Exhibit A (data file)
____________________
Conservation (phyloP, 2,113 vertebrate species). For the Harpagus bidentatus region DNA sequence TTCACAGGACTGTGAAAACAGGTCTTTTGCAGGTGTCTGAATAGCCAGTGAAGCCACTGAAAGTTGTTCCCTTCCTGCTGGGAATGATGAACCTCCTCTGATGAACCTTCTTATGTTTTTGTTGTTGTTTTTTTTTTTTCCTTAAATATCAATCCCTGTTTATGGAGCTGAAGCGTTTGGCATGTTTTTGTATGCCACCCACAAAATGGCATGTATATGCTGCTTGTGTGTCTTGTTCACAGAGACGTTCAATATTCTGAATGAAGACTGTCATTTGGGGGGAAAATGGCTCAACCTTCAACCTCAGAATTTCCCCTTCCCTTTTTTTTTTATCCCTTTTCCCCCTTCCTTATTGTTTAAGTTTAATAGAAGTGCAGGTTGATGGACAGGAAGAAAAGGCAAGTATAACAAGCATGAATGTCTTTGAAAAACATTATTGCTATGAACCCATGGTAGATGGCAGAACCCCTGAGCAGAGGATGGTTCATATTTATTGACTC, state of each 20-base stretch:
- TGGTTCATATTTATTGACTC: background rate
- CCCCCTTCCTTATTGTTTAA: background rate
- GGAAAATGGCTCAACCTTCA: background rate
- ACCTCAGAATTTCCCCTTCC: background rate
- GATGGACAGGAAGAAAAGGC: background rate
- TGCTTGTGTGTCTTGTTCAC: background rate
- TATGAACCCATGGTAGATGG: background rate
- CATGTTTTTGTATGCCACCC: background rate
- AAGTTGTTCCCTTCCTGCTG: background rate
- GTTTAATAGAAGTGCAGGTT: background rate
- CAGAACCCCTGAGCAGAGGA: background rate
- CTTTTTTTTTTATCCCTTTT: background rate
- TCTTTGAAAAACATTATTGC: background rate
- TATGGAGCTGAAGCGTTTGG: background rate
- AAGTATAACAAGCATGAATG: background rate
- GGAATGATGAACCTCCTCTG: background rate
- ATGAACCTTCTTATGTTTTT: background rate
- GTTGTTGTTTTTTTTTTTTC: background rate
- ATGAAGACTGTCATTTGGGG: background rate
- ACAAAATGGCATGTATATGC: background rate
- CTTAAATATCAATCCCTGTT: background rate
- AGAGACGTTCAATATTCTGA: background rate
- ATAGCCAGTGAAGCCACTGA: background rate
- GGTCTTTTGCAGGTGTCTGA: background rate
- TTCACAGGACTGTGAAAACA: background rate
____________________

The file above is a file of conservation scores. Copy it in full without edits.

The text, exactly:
Conservation (phyloP, 2,113 vertebrate species). For the Harpagus bidentatus region DNA sequence TTCACAGGACTGTGAAAACAGGTCTTTTGCAGGTGTCTGAATAGCCAGTGAAGCCACTGAAAGTTGTTCCCTTCCTGCTGGGAATGATGAACCTCCTCTGATGAACCTTCTTATGTTTTTGTTGTTGTTTTTTTTTTTTCCTTAAATATCAATCCCTGTTTATGGAGCTGAAGCGTTTGGCATGTTTTTGTATGCCACCCACAAAATGGCATGTATATGCTGCTTGTGTGTCTTGTTCACAGAGACGTTCAATATTCTGAATGAAGACTGTCATTTGGGGGGAAAATGGCTCAACCTTCAACCTCAGAATTTCCCCTTCCCTTTTTTTTTTATCCCTTTTCCCCCTTCCTTATTGTTTAAGTTTAATAGAAGTGCAGGTTGATGGACAGGAAGAAAAGGCAAGTATAACAAGCATGAATGTCTTTGAAAAACATTATTGCTATGAACCCATGGTAGATGGCAGAACCCCTGAGCAGAGGATGGTTCATATTTATTGACTC, state of each 20-base stretch:
- TGGTTCATATTTATTGACTC: background rate
- CCCCCTTCCTTATTGTTTAA: background rate
- GGAAAATGGCTCAACCTTCA: background rate
- ACCTCAGAATTTCCCCTTCC: background rate
- GATGGACAGGAAGAAAAGGC: background rate
- TGCTTGTGTGTCTTGTTCAC: background rate
- TATGAACCCATGGTAGATGG: background rate
- CATGTTTTTGTATGCCACCC: background rate
- AAGTTGTTCCCTTCCTGCTG: background rate
- GTTTAATAGAAGTGCAGGTT: background rate
- CAGAACCCCTGAGCAGAGGA: background rate
- CTTTTTTTTTTATCCCTTTT: background rate
- TCTTTGAAAAACATTATTGC: background rate
- TATGGAGCTGAAGCGTTTGG: background rate
- AAGTATAACAAGCATGAATG: background rate
- GGAATGATGAACCTCCTCTG: background rate
- ATGAACCTTCTTATGTTTTT: background rate
- GTTGTTGTTTTTTTTTTTTC: background rate
- ATGAAGACTGTCATTTGGGG: background rate
- ACAAAATGGCATGTATATGC: background rate
- CTTAAATATCAATCCCTGTT: background rate
- AGAGACGTTCAATATTCTGA: background rate
- ATAGCCAGTGAAGCCACTGA: background rate
- GGTCTTTTGCAGGTGTCTGA: background rate
- TTCACAGGACTGTGAAAACA: background rate